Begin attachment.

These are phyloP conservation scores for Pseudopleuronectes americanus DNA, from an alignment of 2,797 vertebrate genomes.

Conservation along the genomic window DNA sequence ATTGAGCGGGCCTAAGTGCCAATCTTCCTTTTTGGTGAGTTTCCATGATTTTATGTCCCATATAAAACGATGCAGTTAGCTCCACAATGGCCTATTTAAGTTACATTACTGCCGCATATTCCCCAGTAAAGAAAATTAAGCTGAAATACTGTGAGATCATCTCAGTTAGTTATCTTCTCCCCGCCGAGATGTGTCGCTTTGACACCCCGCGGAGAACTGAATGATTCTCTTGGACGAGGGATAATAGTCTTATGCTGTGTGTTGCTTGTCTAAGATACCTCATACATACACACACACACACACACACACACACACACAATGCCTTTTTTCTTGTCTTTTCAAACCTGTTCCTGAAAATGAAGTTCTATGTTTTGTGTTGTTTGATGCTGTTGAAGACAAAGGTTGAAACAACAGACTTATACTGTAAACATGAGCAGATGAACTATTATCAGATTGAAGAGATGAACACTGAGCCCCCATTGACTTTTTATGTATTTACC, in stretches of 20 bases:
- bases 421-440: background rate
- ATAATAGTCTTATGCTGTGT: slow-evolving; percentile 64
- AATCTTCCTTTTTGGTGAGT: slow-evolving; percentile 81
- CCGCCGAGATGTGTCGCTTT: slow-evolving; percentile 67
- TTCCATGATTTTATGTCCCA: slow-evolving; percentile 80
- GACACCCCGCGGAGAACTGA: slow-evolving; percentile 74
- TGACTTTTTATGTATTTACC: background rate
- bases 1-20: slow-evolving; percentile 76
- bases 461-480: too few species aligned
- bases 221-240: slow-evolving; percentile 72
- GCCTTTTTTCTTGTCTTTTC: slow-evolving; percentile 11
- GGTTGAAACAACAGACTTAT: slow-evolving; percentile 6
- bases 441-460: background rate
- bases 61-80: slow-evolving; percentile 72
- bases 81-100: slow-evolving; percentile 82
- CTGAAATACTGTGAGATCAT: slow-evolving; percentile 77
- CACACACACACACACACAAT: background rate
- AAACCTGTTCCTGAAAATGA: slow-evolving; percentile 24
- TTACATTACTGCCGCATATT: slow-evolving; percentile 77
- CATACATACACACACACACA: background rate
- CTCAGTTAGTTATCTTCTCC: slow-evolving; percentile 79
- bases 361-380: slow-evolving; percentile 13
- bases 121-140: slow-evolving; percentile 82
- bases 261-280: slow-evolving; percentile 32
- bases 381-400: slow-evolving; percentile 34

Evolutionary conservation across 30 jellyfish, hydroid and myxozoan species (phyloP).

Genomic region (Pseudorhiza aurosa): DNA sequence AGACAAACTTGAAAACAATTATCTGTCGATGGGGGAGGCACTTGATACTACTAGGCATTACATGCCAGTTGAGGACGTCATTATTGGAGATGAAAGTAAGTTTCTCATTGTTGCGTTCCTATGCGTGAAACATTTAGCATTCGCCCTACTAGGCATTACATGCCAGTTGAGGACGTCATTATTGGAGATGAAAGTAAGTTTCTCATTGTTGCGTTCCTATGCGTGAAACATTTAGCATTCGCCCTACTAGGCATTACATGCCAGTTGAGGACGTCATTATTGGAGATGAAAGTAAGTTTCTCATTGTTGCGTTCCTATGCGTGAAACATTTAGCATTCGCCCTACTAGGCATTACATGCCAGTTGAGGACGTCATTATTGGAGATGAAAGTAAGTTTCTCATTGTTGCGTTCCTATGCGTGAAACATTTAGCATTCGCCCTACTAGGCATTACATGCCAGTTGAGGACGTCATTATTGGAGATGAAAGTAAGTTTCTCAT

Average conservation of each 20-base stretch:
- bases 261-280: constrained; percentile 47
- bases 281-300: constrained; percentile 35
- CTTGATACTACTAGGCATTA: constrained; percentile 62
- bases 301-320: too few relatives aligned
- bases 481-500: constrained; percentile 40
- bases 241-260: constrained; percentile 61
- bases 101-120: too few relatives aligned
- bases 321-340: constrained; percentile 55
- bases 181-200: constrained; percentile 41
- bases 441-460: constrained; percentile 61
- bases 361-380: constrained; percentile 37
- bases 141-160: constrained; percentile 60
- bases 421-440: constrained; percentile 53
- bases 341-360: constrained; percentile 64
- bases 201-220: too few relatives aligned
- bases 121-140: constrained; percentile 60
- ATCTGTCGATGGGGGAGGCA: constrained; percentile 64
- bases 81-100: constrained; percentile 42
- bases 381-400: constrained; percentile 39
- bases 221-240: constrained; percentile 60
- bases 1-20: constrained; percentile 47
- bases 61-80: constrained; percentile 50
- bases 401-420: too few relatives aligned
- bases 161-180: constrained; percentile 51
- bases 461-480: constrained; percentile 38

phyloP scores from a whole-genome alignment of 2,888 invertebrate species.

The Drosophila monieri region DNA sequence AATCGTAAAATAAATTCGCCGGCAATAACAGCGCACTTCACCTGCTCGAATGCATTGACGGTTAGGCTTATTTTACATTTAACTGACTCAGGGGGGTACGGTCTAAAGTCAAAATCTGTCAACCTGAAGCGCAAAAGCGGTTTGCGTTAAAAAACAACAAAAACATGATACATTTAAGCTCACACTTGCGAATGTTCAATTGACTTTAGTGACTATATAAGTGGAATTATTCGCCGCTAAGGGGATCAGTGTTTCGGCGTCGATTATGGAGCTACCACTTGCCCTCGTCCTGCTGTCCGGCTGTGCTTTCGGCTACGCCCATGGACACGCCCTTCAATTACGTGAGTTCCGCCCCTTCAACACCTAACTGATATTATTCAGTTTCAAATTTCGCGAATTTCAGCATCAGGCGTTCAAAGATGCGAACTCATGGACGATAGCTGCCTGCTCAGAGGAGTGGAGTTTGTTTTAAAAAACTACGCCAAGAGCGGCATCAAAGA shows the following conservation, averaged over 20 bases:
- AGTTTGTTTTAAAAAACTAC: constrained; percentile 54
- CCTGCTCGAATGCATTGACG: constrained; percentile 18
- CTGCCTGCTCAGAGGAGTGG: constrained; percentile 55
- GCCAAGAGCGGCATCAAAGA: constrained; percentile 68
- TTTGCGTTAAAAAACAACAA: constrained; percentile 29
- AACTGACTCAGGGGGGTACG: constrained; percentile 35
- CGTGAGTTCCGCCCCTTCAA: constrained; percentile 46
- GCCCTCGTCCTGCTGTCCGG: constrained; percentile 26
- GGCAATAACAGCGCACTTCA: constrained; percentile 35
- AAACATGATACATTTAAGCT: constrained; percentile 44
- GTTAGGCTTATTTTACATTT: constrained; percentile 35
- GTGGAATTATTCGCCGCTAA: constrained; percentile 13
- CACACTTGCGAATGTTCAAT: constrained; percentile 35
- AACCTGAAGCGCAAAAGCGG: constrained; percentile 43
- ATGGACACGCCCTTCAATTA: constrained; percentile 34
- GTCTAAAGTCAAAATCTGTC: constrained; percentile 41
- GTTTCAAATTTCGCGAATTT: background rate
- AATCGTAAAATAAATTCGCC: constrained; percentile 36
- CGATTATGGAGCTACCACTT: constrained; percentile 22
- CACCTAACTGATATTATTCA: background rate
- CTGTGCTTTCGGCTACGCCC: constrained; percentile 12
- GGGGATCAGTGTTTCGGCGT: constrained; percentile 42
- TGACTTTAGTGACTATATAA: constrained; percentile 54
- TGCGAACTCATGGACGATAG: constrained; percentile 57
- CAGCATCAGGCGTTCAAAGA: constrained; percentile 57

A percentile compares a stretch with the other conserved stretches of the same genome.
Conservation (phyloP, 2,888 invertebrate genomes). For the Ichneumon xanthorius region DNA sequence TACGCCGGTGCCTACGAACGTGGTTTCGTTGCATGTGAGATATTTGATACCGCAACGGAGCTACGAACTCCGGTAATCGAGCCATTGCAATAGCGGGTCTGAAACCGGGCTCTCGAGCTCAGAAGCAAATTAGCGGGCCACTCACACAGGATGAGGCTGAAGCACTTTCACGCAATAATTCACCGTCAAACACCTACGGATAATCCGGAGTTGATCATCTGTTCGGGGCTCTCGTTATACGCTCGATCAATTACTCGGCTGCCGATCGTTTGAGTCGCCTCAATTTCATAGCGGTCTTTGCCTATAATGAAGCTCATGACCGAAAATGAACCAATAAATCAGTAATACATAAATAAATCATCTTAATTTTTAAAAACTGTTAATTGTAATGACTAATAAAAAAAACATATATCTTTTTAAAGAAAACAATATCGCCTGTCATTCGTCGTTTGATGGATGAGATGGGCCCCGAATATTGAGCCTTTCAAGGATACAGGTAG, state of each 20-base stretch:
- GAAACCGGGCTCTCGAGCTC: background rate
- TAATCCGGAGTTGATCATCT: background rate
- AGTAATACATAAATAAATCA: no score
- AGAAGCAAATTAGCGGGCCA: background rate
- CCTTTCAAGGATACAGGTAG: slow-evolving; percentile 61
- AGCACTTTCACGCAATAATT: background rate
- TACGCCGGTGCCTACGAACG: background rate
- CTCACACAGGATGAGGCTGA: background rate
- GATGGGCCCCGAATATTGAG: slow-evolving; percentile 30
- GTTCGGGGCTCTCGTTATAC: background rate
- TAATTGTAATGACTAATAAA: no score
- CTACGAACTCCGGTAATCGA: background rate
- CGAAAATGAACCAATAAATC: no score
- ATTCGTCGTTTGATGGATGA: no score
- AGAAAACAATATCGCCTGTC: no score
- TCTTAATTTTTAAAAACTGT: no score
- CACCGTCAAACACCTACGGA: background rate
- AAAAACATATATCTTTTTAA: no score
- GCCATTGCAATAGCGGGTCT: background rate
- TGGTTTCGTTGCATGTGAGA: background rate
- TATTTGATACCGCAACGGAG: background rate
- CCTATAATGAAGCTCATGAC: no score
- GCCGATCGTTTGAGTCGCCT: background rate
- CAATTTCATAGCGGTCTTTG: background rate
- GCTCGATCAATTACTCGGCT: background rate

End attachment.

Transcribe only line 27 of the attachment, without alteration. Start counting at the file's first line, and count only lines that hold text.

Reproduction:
- bases 381-400: slow-evolving; percentile 34